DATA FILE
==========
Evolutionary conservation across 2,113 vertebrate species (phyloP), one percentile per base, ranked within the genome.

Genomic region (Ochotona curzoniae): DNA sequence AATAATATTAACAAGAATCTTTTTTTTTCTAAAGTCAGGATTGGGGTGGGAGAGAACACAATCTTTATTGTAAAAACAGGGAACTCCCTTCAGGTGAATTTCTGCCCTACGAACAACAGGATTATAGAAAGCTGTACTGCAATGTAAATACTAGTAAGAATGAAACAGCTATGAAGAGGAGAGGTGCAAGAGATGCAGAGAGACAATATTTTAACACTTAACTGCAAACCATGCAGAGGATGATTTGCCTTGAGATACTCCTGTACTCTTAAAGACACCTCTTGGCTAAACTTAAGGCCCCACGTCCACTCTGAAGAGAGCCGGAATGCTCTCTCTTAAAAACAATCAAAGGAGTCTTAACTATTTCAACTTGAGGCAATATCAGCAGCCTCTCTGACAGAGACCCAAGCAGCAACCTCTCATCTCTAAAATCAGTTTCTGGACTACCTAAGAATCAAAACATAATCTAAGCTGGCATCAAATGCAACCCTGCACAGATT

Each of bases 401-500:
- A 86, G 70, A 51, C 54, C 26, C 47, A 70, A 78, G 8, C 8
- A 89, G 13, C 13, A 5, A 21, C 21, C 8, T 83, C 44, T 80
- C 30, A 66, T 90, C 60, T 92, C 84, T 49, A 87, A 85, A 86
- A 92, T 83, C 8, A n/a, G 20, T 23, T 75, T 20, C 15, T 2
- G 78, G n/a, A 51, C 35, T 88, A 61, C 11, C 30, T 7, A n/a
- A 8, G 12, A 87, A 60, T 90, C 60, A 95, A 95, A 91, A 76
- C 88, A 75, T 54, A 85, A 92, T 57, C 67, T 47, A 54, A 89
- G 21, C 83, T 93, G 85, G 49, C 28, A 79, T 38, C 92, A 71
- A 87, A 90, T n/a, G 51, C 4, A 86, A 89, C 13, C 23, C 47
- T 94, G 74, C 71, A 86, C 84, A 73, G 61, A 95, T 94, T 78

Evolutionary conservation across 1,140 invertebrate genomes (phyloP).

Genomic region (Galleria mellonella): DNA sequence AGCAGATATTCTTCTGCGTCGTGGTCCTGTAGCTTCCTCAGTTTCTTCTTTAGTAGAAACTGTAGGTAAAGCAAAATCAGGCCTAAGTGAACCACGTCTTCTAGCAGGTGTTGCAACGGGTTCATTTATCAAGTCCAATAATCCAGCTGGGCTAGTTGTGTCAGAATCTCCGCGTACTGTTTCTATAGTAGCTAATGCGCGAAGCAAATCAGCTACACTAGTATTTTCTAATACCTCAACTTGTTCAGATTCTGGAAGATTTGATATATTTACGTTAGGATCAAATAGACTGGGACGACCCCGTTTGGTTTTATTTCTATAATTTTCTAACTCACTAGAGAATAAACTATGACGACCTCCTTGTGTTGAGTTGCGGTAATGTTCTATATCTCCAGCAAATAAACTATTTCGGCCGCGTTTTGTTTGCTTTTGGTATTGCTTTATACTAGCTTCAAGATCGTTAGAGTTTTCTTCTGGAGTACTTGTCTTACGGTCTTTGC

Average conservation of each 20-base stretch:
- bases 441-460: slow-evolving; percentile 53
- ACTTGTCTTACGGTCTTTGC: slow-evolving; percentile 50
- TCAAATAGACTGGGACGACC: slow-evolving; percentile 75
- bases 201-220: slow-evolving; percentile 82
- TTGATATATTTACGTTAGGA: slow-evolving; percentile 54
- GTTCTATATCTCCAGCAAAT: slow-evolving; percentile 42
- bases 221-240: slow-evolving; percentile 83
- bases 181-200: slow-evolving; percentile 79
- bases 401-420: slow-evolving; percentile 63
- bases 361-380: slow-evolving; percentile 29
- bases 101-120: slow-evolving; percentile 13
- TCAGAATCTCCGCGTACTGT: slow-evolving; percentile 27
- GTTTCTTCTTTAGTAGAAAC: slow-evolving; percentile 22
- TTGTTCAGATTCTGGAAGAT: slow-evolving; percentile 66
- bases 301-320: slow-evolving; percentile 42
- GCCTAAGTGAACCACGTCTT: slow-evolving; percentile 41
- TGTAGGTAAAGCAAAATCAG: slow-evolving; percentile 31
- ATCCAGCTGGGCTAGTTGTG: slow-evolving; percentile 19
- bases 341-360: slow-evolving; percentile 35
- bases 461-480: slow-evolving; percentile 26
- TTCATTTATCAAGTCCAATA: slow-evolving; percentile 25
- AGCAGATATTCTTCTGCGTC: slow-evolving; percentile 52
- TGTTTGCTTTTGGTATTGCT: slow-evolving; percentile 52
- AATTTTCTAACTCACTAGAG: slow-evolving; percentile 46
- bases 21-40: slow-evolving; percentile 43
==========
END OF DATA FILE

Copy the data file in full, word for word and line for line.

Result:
Evolutionary conservation across 2,113 vertebrate species (phyloP), one percentile per base, ranked within the genome.

Genomic region (Ochotona curzoniae): DNA sequence AATAATATTAACAAGAATCTTTTTTTTTCTAAAGTCAGGATTGGGGTGGGAGAGAACACAATCTTTATTGTAAAAACAGGGAACTCCCTTCAGGTGAATTTCTGCCCTACGAACAACAGGATTATAGAAAGCTGTACTGCAATGTAAATACTAGTAAGAATGAAACAGCTATGAAGAGGAGAGGTGCAAGAGATGCAGAGAGACAATATTTTAACACTTAACTGCAAACCATGCAGAGGATGATTTGCCTTGAGATACTCCTGTACTCTTAAAGACACCTCTTGGCTAAACTTAAGGCCCCACGTCCACTCTGAAGAGAGCCGGAATGCTCTCTCTTAAAAACAATCAAAGGAGTCTTAACTATTTCAACTTGAGGCAATATCAGCAGCCTCTCTGACAGAGACCCAAGCAGCAACCTCTCATCTCTAAAATCAGTTTCTGGACTACCTAAGAATCAAAACATAATCTAAGCTGGCATCAAATGCAACCCTGCACAGATT

Each of bases 401-500:
- A 86, G 70, A 51, C 54, C 26, C 47, A 70, A 78, G 8, C 8
- A 89, G 13, C 13, A 5, A 21, C 21, C 8, T 83, C 44, T 80
- C 30, A 66, T 90, C 60, T 92, C 84, T 49, A 87, A 85, A 86
- A 92, T 83, C 8, A n/a, G 20, T 23, T 75, T 20, C 15, T 2
- G 78, G n/a, A 51, C 35, T 88, A 61, C 11, C 30, T 7, A n/a
- A 8, G 12, A 87, A 60, T 90, C 60, A 95, A 95, A 91, A 76
- C 88, A 75, T 54, A 85, A 92, T 57, C 67, T 47, A 54, A 89
- G 21, C 83, T 93, G 85, G 49, C 28, A 79, T 38, C 92, A 71
- A 87, A 90, T n/a, G 51, C 4, A 86, A 89, C 13, C 23, C 47
- T 94, G 74, C 71, A 86, C 84, A 73, G 61, A 95, T 94, T 78

Evolutionary conservation across 1,140 invertebrate genomes (phyloP).

Genomic region (Galleria mellonella): DNA sequence AGCAGATATTCTTCTGCGTCGTGGTCCTGTAGCTTCCTCAGTTTCTTCTTTAGTAGAAACTGTAGGTAAAGCAAAATCAGGCCTAAGTGAACCACGTCTTCTAGCAGGTGTTGCAACGGGTTCATTTATCAAGTCCAATAATCCAGCTGGGCTAGTTGTGTCAGAATCTCCGCGTACTGTTTCTATAGTAGCTAATGCGCGAAGCAAATCAGCTACACTAGTATTTTCTAATACCTCAACTTGTTCAGATTCTGGAAGATTTGATATATTTACGTTAGGATCAAATAGACTGGGACGACCCCGTTTGGTTTTATTTCTATAATTTTCTAACTCACTAGAGAATAAACTATGACGACCTCCTTGTGTTGAGTTGCGGTAATGTTCTATATCTCCAGCAAATAAACTATTTCGGCCGCGTTTTGTTTGCTTTTGGTATTGCTTTATACTAGCTTCAAGATCGTTAGAGTTTTCTTCTGGAGTACTTGTCTTACGGTCTTTGC

Average conservation of each 20-base stretch:
- bases 441-460: slow-evolving; percentile 53
- ACTTGTCTTACGGTCTTTGC: slow-evolving; percentile 50
- TCAAATAGACTGGGACGACC: slow-evolving; percentile 75
- bases 201-220: slow-evolving; percentile 82
- TTGATATATTTACGTTAGGA: slow-evolving; percentile 54
- GTTCTATATCTCCAGCAAAT: slow-evolving; percentile 42
- bases 221-240: slow-evolving; percentile 83
- bases 181-200: slow-evolving; percentile 79
- bases 401-420: slow-evolving; percentile 63
- bases 361-380: slow-evolving; percentile 29
- bases 101-120: slow-evolving; percentile 13
- TCAGAATCTCCGCGTACTGT: slow-evolving; percentile 27
- GTTTCTTCTTTAGTAGAAAC: slow-evolving; percentile 22
- TTGTTCAGATTCTGGAAGAT: slow-evolving; percentile 66
- bases 301-320: slow-evolving; percentile 42
- GCCTAAGTGAACCACGTCTT: slow-evolving; percentile 41
- TGTAGGTAAAGCAAAATCAG: slow-evolving; percentile 31
- ATCCAGCTGGGCTAGTTGTG: slow-evolving; percentile 19
- bases 341-360: slow-evolving; percentile 35
- bases 461-480: slow-evolving; percentile 26
- TTCATTTATCAAGTCCAATA: slow-evolving; percentile 25
- AGCAGATATTCTTCTGCGTC: slow-evolving; percentile 52
- TGTTTGCTTTTGGTATTGCT: slow-evolving; percentile 52
- AATTTTCTAACTCACTAGAG: slow-evolving; percentile 46
- bases 21-40: slow-evolving; percentile 43